Meet the Jays: 8 Types of Jays You Should Know
Whether you think they're brilliant or bullies, there's plenty to discover about these clever corvids. Learn about blue jays and other common jay species.
Jays are the loudest and flashiest of the corvidae family, which also includes crows, ravens, and magpies. They’re also considered to be among the most intelligent species of the bird world. Most jays have strong bills and feed on all sorts of food, but these birds especially love peanuts. At least 10 types of jays live in North America.
Courtesy Lorraine Lynch
Types of Jays: Blue Jay
Chances are good you’ve seen this type of jay the most. Though a rare visitor west of the Rocky Mountains, blue jays live throughout the Midwest and East. The bird is hard to miss thanks to its bright blue markings and a loud jayyy jayyy call. Telltale signs that you’re seeing a blue jay are white wing-bars and a jaunty crest of feathers. This bird doesn’t need much coaxing to visit and will stop by most seed or suet feeders. But what blue jays love to eat are plenty of peanuts, acorns and beechnuts, which may help attract a yard full of jays. Some people see these birds as bullies. If you prefer to discourage their visits, hang feeders with foods jays don’t eat, like nyjer seed, and use perchless feeders designed for smaller birds.
Courtesy Mark Haywood
Two nearly look-alike types of jays, the California scrub-jay of coastal regions and Woodhouse’s scrub-jay of the interior, are common across lower elevations of the West. These bold, crestless blue-and-gray jays frequent shrubby areas and backyards. Both make scolding cries and sing sweet, quiet, musical songs when with their mate, as most jay species do. A close relative, the island scrub-jay, lives only on California’s Santa Cruz Island.
Like their cousins, they’re omnivorous, meaning they eat both insects and plant material. They typically bury their favorite food, acorns, for later. To identify a California scrub-jay, look for a white throat and a gray back. They go off on their own to breed in isolated pairs instead of staying within a large flock as Florida scrub-jays do. Nests, built by both parents, are cup-shaped and made of twigs and moss.
Courtesy Maryann Ryan
The next time you hear a quick shek-shek-shek in the mountainous West, look up, and you might spot a Steller’s jay. Common in evergreen forests, this type of jay typically sticks to exploring the higher canopies but will swoop into backyards to stop by feeders. It’s the only all-dark jay with a crest, and it has small white or blue spots on its forehead. These birds travel in flocks except when nesting, and they eat loads of seeds, berries, and insects. They’ve been known to nibble on unattended picnic lunches, too!
Here’s how to tell the difference between bluebirds vs blue jays.
This western species of jay is in dramatic decline—down by an estimated 85% since 1970. Much of its tree and shrubby habitat has been turned into grazing lands. These short-tailed jays roam in big flocks to find meaty pinyon pine nuts, uttering nasal caws to keep in touch. Look for them from Montana to Oregon, south to New Mexico and Arizona. P.S. No need to break the bank buying pine nuts: They’ll eat the usual jay menu of sunflower seeds, peanuts, corn and suet.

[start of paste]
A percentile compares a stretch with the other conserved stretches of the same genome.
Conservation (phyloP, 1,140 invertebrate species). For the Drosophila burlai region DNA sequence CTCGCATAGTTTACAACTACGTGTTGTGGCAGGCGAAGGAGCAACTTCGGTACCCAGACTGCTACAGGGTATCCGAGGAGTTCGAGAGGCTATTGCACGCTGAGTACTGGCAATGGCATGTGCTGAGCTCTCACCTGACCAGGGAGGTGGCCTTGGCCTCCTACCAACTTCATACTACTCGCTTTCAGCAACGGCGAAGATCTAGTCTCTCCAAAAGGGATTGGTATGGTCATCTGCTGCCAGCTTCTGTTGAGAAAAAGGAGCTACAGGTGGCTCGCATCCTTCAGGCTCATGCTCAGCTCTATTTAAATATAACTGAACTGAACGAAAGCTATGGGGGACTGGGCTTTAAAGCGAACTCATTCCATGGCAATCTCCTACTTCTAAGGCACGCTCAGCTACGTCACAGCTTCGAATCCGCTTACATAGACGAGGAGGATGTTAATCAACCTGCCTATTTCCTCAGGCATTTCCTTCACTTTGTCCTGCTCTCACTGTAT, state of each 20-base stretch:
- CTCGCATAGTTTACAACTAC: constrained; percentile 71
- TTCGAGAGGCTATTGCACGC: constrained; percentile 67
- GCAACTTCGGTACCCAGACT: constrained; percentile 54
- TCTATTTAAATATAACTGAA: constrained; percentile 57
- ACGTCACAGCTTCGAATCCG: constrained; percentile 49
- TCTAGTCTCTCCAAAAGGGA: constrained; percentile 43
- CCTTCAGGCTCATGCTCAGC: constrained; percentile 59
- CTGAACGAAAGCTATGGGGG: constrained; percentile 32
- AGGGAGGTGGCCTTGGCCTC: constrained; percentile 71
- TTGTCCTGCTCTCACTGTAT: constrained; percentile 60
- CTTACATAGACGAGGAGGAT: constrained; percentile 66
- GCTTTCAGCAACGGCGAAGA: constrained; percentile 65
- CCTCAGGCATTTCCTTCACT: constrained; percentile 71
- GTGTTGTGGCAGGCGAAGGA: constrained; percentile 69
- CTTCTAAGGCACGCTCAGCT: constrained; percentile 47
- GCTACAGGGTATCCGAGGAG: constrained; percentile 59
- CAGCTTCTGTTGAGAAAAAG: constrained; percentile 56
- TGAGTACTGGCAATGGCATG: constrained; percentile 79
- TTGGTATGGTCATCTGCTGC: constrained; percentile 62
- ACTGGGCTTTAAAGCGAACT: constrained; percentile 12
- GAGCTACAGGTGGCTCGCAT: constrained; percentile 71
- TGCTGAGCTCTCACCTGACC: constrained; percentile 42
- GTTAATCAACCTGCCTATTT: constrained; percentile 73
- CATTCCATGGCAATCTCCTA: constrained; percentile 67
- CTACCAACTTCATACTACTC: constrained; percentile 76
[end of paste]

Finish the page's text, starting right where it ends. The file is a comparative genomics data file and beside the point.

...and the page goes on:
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Endearingly tame and undeniably cute, these types of jays, formerly known as gray jays, don’t look or act like other jays! Fluffy gray and white, with a small bill suited to twisting off meat, Canada jays live in boreal, coniferous forests of the far North and high in the western mountains. So tame that they will eat right from a human hand, these jays are famed for approaching hikers, hunters and campers. Meat is what they want, or bread, suet and other soft foods, which they cache in bark or branches, not in the soil. Nuts and seeds at feeders are less appealing to them. These calm jays tend to be more silent than their kin. It’s other nesting birds that sound the alarm when one comes near, because nestlings are just more meat to a Canada jay.
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Courtesy Rob Ripma
A highlight of the birding hotspot of Brownsville, Texas, this tropical jay is expanding its range, with sightings all the way to Laredo, Corpus Christi and even San Antonio, almost 300 miles north. Look for green jays at feeders at state parks and refuges, where they enjoy oranges and grape jelly, but also peanuts, sunflower seeds and corn. Water is a big attraction, too.
Courtesy Dick Anderson
At first, all crestless blue-colored types of jays look similar. This species is known for its bicolor markings—blue above and gray below—and nasal wink calls. Found in the mountains of Arizona, New Mexico and Texas, Mexican jays stay in groups even at nesting time, when they share feeding duty for hungry nestlings.
Courtesy Jeanne Martin
Housing development has been tough on this federally recognized endangered species as its homelands of scrub oak slowly disappear or are carved into ever smaller pieces. Acorns are Florida scrub-jays’ main food—a single bird may cache 6,000 or more each year. Feeders stocked with peanuts help sustain these types of jays.
Next, learn about 15 types of hummingbirds found in the United States.